Soil erosion in the Alps
Land degradation and especially soil erosion are associated with the irretrievable loss of the basic soil resource and thus have a major impact on water and biogeochemical cycles, biodiversity and plant primary productivity. Mountainous Swiss areas are expected to be particularly affected by recurrent extreme events like droughts and/or heavy precipitation (snow/rainfall), which are the main triggering mechanisms of erosional events.
To efficiently mitigate and control soil losses by erosion and reduce their environmental impacts in Alpine grasslands, reliable and validated methods for comprehensive data generation on the magnitude and spatial extent of soil erosion are needed.
How to use Radionuclides to quantify Soil erosion
One approach to quantify erosion rates includes:
- Artificial radionuclides such as 137Cs and Pu isotopes which originated from thermonuclear weapon tests in the 1950s-1960s and nuclear power plant accidents (i.e. Chernobyl);
- Geogenic radioisotopes such as unsupported 210Pb;
- Cosmogenic radioisotopes such as short-lived 7Be.
The basic principles for their applications in soil erosion and sedimentation studies are similar: Radionuclides reach the land surface by dry and wet fallouts from the atmosphere. Because these radionuclides are rapidly and strongly adsorbed to fine soil particles, they accumulate in the top soil with limited migration and bioavailability. Documenting the subsequent redistribution of the radionuclides, which move across the landscape in association with soil/sediment particles primarily through physical processes, requires effective means of tracing rates and patterns of erosion and deposition within landscapes.
To this end, this project is divided in two main section:
- The 137Cs re-sampling approach;
- The use of Pu isotopes as tracer for soil erosion assessment.
1. The 137Cs re-sampling approach
Over the past decades, radioactive fallout 137Cs has been used as a tracer to provide information on soil erosion and sedimentation rates. However, the method may produce relatively large uncertainties in Alpine grasslands. The latter difficulties are caused by a combination of
- the heterogeneous distribution of atmospheric 137Cs Chernobyl fallout;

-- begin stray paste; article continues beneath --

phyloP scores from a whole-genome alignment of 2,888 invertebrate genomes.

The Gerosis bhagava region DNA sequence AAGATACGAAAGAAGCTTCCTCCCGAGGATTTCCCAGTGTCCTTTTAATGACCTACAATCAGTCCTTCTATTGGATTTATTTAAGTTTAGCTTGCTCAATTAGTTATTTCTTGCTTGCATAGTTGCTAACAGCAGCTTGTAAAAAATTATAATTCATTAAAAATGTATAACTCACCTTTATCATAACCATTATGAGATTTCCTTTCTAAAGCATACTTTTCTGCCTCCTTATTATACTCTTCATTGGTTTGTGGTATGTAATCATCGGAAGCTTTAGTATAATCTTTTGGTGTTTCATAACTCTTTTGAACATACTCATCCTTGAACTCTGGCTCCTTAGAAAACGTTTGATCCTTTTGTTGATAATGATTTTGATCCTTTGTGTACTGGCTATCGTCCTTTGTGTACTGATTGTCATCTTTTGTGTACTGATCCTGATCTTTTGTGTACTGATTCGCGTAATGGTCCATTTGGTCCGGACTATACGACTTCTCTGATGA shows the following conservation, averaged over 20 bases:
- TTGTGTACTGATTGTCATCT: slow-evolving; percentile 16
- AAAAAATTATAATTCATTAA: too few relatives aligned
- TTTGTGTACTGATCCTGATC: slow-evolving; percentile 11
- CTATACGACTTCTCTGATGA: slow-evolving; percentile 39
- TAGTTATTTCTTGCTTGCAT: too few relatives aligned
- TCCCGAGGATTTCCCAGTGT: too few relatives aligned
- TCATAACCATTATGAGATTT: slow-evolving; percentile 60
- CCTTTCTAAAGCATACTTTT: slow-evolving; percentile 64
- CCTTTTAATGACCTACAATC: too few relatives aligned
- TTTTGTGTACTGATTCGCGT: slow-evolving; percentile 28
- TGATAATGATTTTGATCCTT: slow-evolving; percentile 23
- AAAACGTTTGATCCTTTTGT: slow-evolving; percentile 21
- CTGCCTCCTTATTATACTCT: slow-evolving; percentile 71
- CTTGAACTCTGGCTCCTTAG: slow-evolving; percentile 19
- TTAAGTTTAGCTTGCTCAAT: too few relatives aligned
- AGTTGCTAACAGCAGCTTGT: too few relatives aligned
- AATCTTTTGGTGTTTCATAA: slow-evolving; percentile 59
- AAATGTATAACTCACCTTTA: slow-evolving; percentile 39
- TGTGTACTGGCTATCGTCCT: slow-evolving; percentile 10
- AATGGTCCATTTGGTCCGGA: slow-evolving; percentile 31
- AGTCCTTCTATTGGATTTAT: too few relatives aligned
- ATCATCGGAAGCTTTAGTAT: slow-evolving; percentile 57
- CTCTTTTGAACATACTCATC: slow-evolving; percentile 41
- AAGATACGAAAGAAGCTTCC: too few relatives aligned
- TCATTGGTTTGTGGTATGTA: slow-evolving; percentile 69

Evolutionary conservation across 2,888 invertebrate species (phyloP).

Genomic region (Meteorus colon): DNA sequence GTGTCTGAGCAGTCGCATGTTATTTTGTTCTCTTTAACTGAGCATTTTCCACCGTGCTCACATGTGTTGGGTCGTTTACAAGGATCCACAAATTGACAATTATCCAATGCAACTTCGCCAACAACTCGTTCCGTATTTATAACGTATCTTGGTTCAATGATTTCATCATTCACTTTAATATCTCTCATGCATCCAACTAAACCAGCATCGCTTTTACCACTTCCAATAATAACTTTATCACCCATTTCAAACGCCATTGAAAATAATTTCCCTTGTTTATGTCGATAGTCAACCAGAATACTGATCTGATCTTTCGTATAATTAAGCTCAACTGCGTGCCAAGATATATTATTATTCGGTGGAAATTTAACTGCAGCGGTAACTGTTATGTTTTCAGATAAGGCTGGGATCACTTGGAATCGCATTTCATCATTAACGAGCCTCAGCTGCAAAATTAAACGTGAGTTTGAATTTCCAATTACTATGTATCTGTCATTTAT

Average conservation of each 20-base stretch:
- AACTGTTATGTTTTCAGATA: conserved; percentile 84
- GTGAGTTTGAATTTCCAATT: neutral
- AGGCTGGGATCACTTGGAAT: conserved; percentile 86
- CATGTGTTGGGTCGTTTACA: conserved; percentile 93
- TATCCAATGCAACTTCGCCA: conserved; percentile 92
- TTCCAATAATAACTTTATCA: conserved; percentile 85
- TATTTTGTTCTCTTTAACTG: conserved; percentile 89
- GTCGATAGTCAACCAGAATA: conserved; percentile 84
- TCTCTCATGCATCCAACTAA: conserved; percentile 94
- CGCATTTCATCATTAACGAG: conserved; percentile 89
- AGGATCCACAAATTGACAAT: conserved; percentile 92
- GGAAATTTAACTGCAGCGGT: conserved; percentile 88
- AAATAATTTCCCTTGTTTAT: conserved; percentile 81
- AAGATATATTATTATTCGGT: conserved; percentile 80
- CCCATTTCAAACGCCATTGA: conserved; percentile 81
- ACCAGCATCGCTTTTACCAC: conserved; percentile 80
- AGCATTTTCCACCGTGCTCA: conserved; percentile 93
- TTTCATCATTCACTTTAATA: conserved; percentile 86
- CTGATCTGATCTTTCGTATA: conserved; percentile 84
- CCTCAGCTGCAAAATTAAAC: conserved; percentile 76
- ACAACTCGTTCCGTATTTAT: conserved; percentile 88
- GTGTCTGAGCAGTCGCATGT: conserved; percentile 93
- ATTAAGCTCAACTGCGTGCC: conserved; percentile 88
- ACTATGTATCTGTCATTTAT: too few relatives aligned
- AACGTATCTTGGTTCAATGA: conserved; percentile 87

- the partly snow covered ground in Alpine areas during the fallout event in April 1986, which results in inhomogeneous 137Cs distribution during snow melt;
- uncertainties in finding undisturbed references sites in the geomorphological and anthropogenic highly active slopes of the Alps.
To avoid the uncertainties associated with the high variability of reference sites, we developed a new sampling concept, the 137Cs re-sampling approach.
The idea is to re-sample sites which have already been measured for 137Cs inventories in the past years, thus using temporal instead of spatial reference.
2. The use of Pu isotopes as tracer for soil erosion assessment
Recently, the artificial radioisotope soil and sediment tracer Plutonium (Pu) has been suggested to the research community as a new approach to determine soil erosion rates.
The use of this anthropogenic radioisotope could help to overcome the limitation of 137Cs in mountainous areas (i.e. the spatial heterogeneity of Chernobyl fallout combined with 137Cs deposition on snow covered Alpine ground) as:
- the fallout of 239+240Pu is mostly linked to the past nuclear bomb tests which mainly took place from 1954 to the mid-1960’s;
- it is deposited throughout the year not connected to one single deposition event on snow covered ground;
- the long half-life of Pu isotopes (i.e. 239Pu [half-life = 24110 years] and 240Pu [half-life = 6561 years]) ensures long-term availability to be used as tracers for environmental purposes